If apps like TikTok are made up of minors, what happens when trends that are deemed appropriate spread like wildfire? The recent “Devious Licks” trend that started on TikTok involves stealing an object from school, or from your home, and posting a video of removing it from your backpack. In some scenarios, the objects stolen have been taken to the extreme. Students have stolen printers or sinks from their schools. Some schools have threatened to take legal action against the students because of the challenge. The Devious Licks trend is one of many trends being promoted to minors that not only endangers themselves but others as well.

In September of 2020, four percent of surveyed Americans said they’d heard at least a fair amount about the phrase “cancel culture,” including 22 percent who had heard a great deal about it. The concept of cancel culture is controversial to say the least. Cancel culture usually refers to calling someone out, usually celebrities or people famous on social media, and holding them accountable for their actions. However, some believe that forgiveness isn’t enough especially when repeated mistakes are made, and that the person’s platform and sometimes business should be pulled off the web wholly and not be permitted to make content. 

Popular YouTubers, actors and authors can get into scandals and not have to worry about being fully “cancelled” or their sales declining much. However, smaller or younger influencers can be at risk of sharing their opinion. If they are trying to start a small business or trying to sell something, backlash can detrimentally affect their business and also their mental health.

Social media is created in a way that you see what you want to see.. Your preferences guide your experiences. It’s easy to find people that agree with you online without seeing any content from the opposing side, but it’s even easier to see false information. An article can be shared on Instagram with the click of two buttons, which makes it extremely easy for false information on issues such as the COVID-19 and the vaccine. Apps can take false information down quickly, but misinformation spreads even quicker. Misinformation can increase fear within issues such as the vaccine for people concerned about it.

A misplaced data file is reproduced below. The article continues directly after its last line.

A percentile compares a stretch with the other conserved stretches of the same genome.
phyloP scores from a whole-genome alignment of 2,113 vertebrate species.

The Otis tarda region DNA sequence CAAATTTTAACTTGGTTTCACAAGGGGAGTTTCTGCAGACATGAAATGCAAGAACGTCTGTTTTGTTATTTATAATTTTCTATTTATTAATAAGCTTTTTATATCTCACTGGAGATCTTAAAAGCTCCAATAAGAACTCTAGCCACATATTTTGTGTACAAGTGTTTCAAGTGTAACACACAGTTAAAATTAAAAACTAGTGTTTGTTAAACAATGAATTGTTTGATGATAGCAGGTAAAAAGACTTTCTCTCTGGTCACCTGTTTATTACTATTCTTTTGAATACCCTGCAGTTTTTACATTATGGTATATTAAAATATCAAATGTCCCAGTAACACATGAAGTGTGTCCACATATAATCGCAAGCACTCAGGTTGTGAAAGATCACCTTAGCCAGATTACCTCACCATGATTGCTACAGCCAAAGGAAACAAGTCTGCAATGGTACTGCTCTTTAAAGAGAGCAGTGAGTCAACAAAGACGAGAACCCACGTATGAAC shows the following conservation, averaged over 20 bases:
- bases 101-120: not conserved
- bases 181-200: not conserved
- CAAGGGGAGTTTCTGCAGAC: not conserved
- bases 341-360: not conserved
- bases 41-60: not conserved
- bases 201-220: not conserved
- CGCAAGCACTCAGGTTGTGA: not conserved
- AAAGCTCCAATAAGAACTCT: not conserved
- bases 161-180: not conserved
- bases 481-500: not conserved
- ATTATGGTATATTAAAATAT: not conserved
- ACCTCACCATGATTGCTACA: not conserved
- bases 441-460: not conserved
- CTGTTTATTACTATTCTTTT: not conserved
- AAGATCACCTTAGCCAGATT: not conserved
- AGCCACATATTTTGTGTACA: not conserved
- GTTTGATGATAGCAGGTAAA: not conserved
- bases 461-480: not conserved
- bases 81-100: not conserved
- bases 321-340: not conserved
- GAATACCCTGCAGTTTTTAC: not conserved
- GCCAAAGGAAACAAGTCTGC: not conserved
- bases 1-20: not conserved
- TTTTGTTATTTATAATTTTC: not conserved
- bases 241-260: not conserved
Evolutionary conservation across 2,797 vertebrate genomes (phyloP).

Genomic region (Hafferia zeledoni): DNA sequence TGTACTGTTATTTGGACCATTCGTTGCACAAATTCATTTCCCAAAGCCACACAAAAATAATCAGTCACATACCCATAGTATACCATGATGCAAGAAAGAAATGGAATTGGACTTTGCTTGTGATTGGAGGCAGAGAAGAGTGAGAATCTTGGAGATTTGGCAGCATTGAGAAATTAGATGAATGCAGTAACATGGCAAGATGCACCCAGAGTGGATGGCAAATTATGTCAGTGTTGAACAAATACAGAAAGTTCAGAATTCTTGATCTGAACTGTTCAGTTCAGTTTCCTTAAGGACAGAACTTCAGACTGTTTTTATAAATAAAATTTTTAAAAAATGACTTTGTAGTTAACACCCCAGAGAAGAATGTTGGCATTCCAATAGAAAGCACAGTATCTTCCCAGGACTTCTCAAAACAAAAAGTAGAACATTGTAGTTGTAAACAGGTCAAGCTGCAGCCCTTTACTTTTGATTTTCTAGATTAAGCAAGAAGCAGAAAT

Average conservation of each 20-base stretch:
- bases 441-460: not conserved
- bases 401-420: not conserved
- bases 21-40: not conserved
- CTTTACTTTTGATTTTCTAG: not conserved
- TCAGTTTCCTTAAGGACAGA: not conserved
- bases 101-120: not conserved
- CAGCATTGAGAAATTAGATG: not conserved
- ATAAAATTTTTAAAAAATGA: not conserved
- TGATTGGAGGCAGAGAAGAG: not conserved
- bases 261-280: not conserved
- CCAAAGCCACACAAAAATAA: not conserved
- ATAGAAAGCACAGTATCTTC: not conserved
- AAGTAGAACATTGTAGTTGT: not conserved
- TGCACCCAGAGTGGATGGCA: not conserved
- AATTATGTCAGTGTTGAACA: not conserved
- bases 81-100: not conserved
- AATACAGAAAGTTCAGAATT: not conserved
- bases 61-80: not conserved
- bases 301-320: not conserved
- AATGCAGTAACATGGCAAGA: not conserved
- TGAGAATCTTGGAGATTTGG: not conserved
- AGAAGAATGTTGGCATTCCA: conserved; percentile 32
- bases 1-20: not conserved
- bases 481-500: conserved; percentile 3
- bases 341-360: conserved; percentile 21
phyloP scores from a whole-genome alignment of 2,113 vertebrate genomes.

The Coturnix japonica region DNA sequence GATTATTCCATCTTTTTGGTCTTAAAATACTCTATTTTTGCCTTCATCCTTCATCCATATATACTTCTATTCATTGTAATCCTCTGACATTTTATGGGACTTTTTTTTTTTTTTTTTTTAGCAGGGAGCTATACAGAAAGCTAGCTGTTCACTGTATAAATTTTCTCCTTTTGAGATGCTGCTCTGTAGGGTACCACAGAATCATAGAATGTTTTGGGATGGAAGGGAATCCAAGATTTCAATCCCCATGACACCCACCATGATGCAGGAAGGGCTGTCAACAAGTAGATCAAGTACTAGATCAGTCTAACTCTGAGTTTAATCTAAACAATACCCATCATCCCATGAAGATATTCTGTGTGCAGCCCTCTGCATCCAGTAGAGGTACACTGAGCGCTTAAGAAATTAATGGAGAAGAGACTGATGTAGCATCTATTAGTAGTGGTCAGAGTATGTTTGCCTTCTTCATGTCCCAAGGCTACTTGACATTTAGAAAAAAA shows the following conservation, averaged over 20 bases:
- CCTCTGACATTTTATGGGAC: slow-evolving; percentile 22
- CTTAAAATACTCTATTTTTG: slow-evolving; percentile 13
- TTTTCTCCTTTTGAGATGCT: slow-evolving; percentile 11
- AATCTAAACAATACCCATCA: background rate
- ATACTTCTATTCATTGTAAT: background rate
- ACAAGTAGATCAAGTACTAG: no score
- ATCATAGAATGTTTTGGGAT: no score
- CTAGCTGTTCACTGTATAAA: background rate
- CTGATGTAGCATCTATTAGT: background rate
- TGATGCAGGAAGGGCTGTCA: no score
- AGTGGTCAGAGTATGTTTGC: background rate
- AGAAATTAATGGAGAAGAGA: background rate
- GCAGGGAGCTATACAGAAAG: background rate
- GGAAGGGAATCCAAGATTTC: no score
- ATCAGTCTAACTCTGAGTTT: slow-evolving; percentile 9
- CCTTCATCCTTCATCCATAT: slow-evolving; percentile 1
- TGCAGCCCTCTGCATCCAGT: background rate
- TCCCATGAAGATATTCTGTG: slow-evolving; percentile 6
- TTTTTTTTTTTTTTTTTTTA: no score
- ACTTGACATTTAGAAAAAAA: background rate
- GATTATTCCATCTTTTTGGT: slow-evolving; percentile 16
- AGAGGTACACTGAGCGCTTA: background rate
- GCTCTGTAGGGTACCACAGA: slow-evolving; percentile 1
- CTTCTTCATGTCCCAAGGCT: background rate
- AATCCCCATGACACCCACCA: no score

On the flip side of this, positive or important news can be shared quickly and easily through social media. Movements like the Black Lives Matter movement easily gained traction through media. It felt like everyone’s Instagram story had articles and posts about the movement.

While social media can negatively affect teenager’sconfidence, it can also do the exact opposite. Social media has allowed “body positivity” influencers to step into the spotlight as well. Through social media, anyone is able to find a community or influencer they feel they connect with, something that would be impossible before the internet. Whether this community be based on interest, race, religion, identity, or more. 

Social media can also be used to keep in touch with friends and family. Especially when distance is an issue, apps like Facebook and Instagram can make it easy to catch up with your loved ones.

Overall, social media has its downsides. From lowering self esteem in teenagers to cancel culture and fake news, there can be some serious consequences to having social media, especially for youth. I personally believe that no one should have social media if they are under the age of 13 or at the end of middle school. I believe people who are not yet teenagers don’t know the risks of social media and it is difficult for parents to properly monitor their children’s social media accounts. Things like YouTube and video games are fine for kids, especially if parents don’t allow their kids to chat with strangers online and only let them play with friends. Childhood is meant to be a time to have fun and make mistakes, not constantly worry about the amount of likes you get on your post or if you are skinny enough.